You're Doing Impression Pads Wrong
Another "magic rant" for the views.
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A big-name mentalist performed at a party last week.
I know this as a friend of mine was in attendance.
The big-name mentalist actually used my friend for a trick.
They read their mind to reveal their first kiss’ name on stage.
I know all of this because my friend texted me.
They wanted to know why the mentalist needed them to write down the name of their first kiss before the show. “Was it carbon paper or something?” they asked.
Mentalists use impression pads to gather information from spectators secretly. Impression pads range from cheap and reliable carbon paper pads to solid, middle-ground analogue options like Psypher to expensive and sometimes unreliable Bluetooth devices.
If you ask most performers why they’re using an impression pad, they’ll tell you they need it for the method.
This is the wrong answer.
Forget the method.
Why are you using an impression pad?
You need a real reason; the audience needs a real reason.
Don’t give your audience a reason and they’ll be texting their friend at 2 AM, asking why the big-name mentalist had them write the name of their first kiss before the show and wondering if the mentalist hid carbon paper in the pad.
Ask yourself why, and consider using these subtleties:
Have an assistant use the impression pad. Anyone who is one step removed from the performer will get away with ten times more. They can act as a theatre usher, a production runner or a camera assistant.
Give them a reason for writing. Without one, most people will make one up, and their reason won’t be good. Maybe they need to write it down to commit/lock it into their memory, to show their friends, to show the audience later, to test their handwriting for the camera or to sign a waiver.
Offer an explanation for the time and place, especially if it’s before the show. Why them? Tell them, “you’ll be great for this,” “the client wants me to use you for this,” or “I need someone I can rely on to be brilliant on stage.” Why now? Say, “we have limited time on stage,” “we need to mic you up,” or “I’m showing some people some tricks now to see who will be great on stage.”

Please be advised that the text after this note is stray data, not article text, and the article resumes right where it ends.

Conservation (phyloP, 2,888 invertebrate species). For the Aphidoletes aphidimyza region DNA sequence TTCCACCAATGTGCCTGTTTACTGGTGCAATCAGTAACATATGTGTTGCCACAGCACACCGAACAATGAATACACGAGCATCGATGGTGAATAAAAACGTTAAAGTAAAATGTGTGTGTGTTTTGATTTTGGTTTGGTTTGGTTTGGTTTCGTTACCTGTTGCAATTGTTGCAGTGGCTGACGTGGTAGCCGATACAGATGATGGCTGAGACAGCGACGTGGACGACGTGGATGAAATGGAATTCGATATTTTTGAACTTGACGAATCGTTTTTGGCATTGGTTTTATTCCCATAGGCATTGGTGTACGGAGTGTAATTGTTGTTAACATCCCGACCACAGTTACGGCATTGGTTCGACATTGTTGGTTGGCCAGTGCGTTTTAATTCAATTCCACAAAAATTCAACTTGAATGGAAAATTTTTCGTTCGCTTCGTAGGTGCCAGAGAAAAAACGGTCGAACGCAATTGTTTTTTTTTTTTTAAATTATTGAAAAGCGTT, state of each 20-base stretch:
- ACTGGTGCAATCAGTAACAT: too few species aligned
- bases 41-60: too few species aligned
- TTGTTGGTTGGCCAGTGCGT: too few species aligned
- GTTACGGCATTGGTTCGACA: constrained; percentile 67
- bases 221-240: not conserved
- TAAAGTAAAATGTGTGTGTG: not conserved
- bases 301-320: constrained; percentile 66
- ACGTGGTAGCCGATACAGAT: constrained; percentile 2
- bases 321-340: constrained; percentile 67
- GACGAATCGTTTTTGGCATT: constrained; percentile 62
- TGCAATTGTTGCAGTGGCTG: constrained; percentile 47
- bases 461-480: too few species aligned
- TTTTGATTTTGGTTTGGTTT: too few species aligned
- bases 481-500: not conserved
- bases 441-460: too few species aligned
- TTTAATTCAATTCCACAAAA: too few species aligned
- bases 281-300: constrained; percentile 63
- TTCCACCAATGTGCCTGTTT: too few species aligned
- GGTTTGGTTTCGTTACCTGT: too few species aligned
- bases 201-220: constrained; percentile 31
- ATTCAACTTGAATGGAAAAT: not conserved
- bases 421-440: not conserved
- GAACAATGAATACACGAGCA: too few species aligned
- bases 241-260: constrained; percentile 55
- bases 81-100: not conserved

Consider ‘Mid-Show-Pre-Show’ to negate all the weirdness. Selecting an audience member, randomly and openly, and asking them to use an impression pad can sometimes feel more natural than awkwardly selecting the audience member who secretly wrote something on a pad before the show.
Receive the pad, don’t take it. Taking the pad back after they write down secret info can feel odd. If, however, they tear off the top page and you say you’re going to write down your own secret, too, most spectators will just hand you the pad automatically and not think much of it.
Time misdirection is everything. The secret is well-tuned time misdirection. You want to add time between gathering the info and revealing it. Carefully consider your scripting as you come back to it later.
Consider dual reality. Tell the audience the spectator will write down the name of their first crush. The pad has written directions to do just that with a line for their answer. Below it, there’s a secret additional direction to write about how old they were and where their first kiss took place. This extra info can be revealed, too, with the audience unaware and left none the wiser.
Do not care about the pad. Keep a regular duplicate pad to leave hanging around. Nothing says this pad is ordinary like you not caring for it at all. If you’re only using the pad for the trick where you need the impression, maybe use it at other points in the show to normalize it.